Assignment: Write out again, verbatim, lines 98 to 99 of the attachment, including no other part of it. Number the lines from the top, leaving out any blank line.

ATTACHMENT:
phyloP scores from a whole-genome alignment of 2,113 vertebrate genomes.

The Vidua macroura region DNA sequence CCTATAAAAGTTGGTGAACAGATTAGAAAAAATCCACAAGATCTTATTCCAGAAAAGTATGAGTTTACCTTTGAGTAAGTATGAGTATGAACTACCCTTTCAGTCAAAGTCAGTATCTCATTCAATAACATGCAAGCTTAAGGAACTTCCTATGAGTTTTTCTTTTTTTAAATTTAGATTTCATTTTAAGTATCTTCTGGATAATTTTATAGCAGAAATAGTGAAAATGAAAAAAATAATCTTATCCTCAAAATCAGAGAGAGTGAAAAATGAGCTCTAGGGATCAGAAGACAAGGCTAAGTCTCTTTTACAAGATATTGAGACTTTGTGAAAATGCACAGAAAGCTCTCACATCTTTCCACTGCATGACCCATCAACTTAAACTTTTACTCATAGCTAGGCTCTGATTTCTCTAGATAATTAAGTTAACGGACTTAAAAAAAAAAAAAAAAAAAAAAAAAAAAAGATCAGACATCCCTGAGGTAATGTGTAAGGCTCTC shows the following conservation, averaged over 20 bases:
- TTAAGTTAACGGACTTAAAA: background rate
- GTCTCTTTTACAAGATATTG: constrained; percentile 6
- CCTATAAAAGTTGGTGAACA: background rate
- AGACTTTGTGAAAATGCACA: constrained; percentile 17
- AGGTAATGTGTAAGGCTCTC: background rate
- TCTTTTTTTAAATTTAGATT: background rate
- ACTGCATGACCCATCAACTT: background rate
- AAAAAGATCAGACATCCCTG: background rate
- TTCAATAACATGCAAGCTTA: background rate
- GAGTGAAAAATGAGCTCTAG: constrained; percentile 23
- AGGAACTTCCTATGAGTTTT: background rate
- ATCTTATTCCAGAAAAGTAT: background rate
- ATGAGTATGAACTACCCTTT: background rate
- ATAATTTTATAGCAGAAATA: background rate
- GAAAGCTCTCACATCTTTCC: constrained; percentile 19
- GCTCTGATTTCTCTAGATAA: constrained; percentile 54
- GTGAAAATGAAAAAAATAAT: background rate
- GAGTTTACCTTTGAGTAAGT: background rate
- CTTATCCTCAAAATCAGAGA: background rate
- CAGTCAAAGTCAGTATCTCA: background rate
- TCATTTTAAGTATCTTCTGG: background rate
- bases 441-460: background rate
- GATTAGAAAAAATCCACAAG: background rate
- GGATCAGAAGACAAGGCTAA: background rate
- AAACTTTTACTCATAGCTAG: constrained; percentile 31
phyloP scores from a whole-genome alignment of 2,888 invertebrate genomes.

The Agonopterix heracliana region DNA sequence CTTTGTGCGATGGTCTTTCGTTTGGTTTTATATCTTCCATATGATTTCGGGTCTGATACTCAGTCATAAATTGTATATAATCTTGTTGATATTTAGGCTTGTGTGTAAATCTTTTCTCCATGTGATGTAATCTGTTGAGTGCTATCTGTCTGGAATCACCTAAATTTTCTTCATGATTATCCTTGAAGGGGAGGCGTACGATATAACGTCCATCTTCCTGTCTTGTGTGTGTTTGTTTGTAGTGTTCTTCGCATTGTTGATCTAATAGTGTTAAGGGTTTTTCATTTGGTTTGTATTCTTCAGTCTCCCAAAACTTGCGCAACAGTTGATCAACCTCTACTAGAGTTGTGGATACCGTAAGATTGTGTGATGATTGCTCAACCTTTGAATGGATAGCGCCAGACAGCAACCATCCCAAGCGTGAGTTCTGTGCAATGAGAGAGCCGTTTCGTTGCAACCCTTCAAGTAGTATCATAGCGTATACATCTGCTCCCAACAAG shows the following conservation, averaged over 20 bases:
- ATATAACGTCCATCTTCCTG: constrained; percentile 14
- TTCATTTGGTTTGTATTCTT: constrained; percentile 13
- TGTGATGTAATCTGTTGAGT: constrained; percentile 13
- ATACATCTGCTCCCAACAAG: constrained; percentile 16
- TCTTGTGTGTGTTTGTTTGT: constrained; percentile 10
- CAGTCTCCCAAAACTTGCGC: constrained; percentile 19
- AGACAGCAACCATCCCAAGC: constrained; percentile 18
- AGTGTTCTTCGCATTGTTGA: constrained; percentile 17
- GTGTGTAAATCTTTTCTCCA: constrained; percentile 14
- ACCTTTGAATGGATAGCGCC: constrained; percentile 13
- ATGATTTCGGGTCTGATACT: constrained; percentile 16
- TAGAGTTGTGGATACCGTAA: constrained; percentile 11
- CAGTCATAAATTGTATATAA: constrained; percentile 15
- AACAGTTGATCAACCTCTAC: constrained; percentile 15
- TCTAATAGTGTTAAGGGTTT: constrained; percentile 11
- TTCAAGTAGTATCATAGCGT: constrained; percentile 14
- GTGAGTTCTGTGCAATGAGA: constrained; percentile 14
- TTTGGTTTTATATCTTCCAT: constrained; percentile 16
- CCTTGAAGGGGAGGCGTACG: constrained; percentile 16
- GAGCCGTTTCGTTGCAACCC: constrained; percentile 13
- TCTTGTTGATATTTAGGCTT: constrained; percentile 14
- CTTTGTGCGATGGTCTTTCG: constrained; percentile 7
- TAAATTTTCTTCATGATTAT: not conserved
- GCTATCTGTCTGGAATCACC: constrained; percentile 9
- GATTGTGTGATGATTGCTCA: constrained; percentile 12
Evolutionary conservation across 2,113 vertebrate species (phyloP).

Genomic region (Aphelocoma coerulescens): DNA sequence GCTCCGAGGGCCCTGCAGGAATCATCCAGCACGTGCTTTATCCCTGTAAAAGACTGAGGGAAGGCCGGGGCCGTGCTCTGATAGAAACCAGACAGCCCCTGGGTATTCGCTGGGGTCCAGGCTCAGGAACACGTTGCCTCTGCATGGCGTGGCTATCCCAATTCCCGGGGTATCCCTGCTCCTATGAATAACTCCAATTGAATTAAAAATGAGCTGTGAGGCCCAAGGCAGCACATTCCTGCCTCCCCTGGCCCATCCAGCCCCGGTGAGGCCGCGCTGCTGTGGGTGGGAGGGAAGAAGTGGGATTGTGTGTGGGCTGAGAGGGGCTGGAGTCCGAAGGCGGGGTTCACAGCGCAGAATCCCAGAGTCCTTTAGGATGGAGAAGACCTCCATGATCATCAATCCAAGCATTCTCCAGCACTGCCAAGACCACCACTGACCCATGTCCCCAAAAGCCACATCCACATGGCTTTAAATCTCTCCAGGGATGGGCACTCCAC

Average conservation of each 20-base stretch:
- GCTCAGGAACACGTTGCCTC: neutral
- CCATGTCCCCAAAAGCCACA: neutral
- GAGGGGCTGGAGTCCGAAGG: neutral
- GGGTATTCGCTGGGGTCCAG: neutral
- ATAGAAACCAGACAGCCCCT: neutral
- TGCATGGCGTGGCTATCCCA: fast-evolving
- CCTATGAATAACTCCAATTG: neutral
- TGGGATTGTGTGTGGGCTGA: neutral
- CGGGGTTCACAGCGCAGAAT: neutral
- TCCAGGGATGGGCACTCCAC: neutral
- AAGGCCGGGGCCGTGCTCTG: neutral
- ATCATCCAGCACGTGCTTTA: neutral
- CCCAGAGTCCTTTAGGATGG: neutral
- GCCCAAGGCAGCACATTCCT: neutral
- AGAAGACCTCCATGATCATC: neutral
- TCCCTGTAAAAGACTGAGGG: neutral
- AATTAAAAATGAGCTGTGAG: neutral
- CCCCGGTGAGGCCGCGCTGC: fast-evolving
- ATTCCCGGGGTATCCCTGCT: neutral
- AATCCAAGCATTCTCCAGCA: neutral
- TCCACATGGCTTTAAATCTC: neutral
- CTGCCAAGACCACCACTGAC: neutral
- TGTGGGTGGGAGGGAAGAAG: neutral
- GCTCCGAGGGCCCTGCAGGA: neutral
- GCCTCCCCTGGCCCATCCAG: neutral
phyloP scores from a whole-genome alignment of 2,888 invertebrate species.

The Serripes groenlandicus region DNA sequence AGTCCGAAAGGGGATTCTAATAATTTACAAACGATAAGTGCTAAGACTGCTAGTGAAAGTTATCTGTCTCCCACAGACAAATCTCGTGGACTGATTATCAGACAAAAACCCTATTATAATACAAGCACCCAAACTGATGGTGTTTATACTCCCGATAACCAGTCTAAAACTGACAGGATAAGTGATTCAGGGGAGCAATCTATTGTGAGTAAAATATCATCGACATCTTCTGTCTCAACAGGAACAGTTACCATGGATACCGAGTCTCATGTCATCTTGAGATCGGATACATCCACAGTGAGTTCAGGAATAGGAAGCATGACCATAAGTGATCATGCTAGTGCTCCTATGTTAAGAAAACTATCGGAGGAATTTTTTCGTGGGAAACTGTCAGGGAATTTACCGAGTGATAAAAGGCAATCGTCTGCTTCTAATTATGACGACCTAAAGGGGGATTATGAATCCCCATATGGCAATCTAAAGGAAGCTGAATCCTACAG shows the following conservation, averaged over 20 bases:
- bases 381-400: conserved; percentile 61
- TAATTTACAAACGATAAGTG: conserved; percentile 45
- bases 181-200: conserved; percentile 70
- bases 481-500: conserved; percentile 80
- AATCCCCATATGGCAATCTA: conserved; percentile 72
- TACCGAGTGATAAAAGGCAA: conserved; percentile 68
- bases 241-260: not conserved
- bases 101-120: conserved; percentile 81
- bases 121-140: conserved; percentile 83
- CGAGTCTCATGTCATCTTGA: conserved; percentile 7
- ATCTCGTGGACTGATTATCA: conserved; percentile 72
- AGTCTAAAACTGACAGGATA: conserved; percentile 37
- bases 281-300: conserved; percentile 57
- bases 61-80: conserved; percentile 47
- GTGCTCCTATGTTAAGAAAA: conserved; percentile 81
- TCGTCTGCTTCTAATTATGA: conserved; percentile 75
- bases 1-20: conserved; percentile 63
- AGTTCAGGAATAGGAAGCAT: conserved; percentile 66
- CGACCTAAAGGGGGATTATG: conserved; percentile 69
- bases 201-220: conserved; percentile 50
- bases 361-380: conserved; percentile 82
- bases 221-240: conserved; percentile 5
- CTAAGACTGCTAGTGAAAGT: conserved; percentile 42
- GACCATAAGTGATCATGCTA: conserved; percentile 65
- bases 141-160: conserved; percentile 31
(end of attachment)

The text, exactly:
- bases 61-80: conserved; percentile 47
- GTGCTCCTATGTTAAGAAAA: conserved; percentile 81